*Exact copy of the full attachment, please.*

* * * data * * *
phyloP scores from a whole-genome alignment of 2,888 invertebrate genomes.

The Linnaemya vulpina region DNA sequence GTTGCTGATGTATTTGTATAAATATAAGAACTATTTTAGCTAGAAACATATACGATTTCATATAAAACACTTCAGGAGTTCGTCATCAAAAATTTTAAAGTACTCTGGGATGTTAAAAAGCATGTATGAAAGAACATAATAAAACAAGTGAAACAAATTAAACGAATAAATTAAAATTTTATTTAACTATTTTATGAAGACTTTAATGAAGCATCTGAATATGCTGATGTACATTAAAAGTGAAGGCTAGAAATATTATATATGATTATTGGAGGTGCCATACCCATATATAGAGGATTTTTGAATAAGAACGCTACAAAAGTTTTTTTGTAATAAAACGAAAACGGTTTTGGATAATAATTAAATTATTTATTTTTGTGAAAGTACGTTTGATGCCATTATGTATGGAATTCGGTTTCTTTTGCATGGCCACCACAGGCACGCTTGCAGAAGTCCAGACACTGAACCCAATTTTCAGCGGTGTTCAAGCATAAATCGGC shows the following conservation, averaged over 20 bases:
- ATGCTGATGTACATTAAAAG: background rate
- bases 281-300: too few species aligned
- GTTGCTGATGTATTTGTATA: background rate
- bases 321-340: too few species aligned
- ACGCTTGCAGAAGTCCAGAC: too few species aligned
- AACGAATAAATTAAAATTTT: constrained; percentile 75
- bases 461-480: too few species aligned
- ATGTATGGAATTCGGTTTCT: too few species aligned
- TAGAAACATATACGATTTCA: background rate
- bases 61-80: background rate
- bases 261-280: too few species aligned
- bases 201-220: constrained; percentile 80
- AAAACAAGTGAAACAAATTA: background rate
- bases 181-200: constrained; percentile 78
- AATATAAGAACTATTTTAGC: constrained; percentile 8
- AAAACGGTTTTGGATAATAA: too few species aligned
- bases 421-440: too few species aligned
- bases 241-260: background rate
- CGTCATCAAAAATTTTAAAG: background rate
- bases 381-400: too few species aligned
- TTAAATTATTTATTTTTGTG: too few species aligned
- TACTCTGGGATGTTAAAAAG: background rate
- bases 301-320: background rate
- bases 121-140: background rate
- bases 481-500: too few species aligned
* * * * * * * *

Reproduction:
phyloP scores from a whole-genome alignment of 2,888 invertebrate genomes.

The Linnaemya vulpina region DNA sequence GTTGCTGATGTATTTGTATAAATATAAGAACTATTTTAGCTAGAAACATATACGATTTCATATAAAACACTTCAGGAGTTCGTCATCAAAAATTTTAAAGTACTCTGGGATGTTAAAAAGCATGTATGAAAGAACATAATAAAACAAGTGAAACAAATTAAACGAATAAATTAAAATTTTATTTAACTATTTTATGAAGACTTTAATGAAGCATCTGAATATGCTGATGTACATTAAAAGTGAAGGCTAGAAATATTATATATGATTATTGGAGGTGCCATACCCATATATAGAGGATTTTTGAATAAGAACGCTACAAAAGTTTTTTTGTAATAAAACGAAAACGGTTTTGGATAATAATTAAATTATTTATTTTTGTGAAAGTACGTTTGATGCCATTATGTATGGAATTCGGTTTCTTTTGCATGGCCACCACAGGCACGCTTGCAGAAGTCCAGACACTGAACCCAATTTTCAGCGGTGTTCAAGCATAAATCGGC shows the following conservation, averaged over 20 bases:
- ATGCTGATGTACATTAAAAG: background rate
- bases 281-300: too few species aligned
- GTTGCTGATGTATTTGTATA: background rate
- bases 321-340: too few species aligned
- ACGCTTGCAGAAGTCCAGAC: too few species aligned
- AACGAATAAATTAAAATTTT: constrained; percentile 75
- bases 461-480: too few species aligned
- ATGTATGGAATTCGGTTTCT: too few species aligned
- TAGAAACATATACGATTTCA: background rate
- bases 61-80: background rate
- bases 261-280: too few species aligned
- bases 201-220: constrained; percentile 80
- AAAACAAGTGAAACAAATTA: background rate
- bases 181-200: constrained; percentile 78
- AATATAAGAACTATTTTAGC: constrained; percentile 8
- AAAACGGTTTTGGATAATAA: too few species aligned
- bases 421-440: too few species aligned
- bases 241-260: background rate
- CGTCATCAAAAATTTTAAAG: background rate
- bases 381-400: too few species aligned
- TTAAATTATTTATTTTTGTG: too few species aligned
- TACTCTGGGATGTTAAAAAG: background rate
- bases 301-320: background rate
- bases 121-140: background rate
- bases 481-500: too few species aligned